Taking risks, crossing boundaries
Consider the standard example of risk for a college student. It might be writing an essay about a controversial topic, challenging a professor or studying abroad in a foreign country.
Now consider how a first-generation college student would define a risk.
For Dwight Lang, being the first and only person in his family to attend and graduate college was deeply courageous as well as risky.
Dwight grew up in Rio Linda, California (north of Sacramento) with his parents, who always expected that he would go to college. College was not an option for either of his parents. His father attended high school, joined the U.S. Army, worked as a plumber and never finished high school. His mother’s education concluded with her high school diploma. Nevertheless, they both valued and stressed the importance of education.
“First gens are risk takers and boundary crossers,” he says, “which has many positive effects on them as they progress through life.”
While Dwight’s parents were always interested in his academic life, they were less inclined to try to understand it – especially while he was in college. This lack of engagement set up a significant disconnect between them and risked the quality of their relationship.
After Dwight completed his BA in social welfare at Sacramento State College, his parents were reluctant to endorse his decision to pursue graduate studies. He describes the perceived risk associated with entering a higher level of education as the prospect of becoming too “individualized.” His parents and their broader community stressed the importance of attributing academic success to the people who helped you achieve success and to the place where you grew up and flourished.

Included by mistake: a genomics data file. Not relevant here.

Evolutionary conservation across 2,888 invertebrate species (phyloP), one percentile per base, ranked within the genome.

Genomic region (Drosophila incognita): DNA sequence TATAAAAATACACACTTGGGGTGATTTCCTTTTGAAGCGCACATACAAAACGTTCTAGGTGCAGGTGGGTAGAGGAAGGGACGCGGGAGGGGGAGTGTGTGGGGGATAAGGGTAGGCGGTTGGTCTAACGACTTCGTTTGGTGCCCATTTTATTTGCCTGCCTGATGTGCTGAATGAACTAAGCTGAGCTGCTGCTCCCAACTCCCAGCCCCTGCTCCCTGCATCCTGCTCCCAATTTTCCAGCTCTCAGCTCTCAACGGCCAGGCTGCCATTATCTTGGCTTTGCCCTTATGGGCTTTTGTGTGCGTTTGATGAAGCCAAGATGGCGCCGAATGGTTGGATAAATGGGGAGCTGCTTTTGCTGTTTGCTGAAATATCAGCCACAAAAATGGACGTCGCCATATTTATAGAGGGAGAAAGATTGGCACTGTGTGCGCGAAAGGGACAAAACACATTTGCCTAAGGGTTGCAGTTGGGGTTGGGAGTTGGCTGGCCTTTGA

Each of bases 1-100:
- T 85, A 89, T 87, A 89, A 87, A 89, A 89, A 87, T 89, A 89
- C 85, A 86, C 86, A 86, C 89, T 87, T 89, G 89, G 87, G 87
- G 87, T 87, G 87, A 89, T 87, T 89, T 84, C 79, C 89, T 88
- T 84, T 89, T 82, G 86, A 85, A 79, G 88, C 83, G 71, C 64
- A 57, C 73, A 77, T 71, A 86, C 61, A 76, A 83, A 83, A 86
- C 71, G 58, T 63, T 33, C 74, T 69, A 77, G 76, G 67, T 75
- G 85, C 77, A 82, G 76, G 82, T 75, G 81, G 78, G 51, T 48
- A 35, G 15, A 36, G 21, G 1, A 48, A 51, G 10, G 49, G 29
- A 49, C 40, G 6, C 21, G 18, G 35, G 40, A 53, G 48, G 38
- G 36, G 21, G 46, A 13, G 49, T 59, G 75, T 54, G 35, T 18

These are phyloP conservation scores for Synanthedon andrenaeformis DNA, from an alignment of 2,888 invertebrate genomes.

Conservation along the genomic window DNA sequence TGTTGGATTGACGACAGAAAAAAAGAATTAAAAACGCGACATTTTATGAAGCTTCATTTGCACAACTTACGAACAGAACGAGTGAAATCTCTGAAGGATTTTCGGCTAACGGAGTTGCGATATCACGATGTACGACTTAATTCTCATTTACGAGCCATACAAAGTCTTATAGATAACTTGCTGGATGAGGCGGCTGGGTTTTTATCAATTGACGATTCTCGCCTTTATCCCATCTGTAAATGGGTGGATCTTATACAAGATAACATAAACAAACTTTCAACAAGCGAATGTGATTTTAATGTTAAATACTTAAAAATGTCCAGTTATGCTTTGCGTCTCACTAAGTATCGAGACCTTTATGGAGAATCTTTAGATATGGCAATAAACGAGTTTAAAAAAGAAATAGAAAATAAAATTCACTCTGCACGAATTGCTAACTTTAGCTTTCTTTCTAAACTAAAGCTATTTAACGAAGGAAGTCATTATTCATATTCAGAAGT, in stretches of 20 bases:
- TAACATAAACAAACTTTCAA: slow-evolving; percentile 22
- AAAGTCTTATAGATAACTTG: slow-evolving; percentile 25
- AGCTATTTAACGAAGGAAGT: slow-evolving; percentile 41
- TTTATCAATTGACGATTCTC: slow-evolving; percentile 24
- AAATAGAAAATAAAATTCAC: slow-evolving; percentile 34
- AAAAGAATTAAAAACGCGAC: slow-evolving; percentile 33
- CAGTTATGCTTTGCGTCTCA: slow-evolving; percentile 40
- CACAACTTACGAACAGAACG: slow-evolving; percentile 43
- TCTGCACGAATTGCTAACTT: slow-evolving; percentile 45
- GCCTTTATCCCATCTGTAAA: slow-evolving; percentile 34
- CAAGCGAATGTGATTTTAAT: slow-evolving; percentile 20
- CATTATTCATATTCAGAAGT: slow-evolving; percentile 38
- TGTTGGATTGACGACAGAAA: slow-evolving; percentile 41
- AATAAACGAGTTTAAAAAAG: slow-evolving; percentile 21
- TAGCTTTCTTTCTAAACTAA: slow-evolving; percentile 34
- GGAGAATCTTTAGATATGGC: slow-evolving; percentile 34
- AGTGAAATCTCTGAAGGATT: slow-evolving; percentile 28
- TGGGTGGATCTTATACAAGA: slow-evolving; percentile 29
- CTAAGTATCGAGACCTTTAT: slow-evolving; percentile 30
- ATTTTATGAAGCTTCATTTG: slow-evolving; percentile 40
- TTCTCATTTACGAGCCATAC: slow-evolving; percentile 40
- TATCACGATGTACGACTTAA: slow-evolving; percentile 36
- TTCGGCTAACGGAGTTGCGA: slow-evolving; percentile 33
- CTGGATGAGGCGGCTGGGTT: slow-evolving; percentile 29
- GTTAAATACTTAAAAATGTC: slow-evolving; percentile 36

Summing up his parents’ sentiments about graduate school, Dwight says, “The sense of individualism is in opposition to the working class sense that places greater importance on the community. The community is more important than the individual,” he notes. To his parents, he believes graduate school meant moving far away and abandoning the community.
Dwight stayed close to home for his M.A. in sociology at California State University, Sacramento, and chose to move a relatively short distance away to the University of Oregon for his Ph.D. in sociology. Then he took the ultimate risk by moving to Michigan with his wife (also first in her family to graduate from college) to create a new life of their own.
While this decision put a strain on his relationship with his parents, Dwight feels the experience molded him into the individual he is today. “First gens are risk takers and boundary crossers,” he says, “which has many positive effects on them as they progress through life.”
As Dwight’s educational path and career became more professional, he felt more comfortable encountering people from whom he was different. In doing this, he sacrificed both mental and physical closeness with his family and community, comfort and approval in order to achieve his dreams and productively live within both middle and working class worlds.
Whether or not Dwight felt the benefits of his schooling outweighed the costs, he always has known that his education was a privilege. “I think middle class kids see education as a right, while working class kids see it as a privilege,” he says.
As emeritus professor of sociology at Madonna University and currently a lecturer in sociology at U-M, Dwight also serves as faculty advisor to the first-gen students’ group at U-M. He clearly has employed his privilege admirably in the most beneficial way possible—in helping to guide other first gens through their turbulent and risky years at the University of Michigan.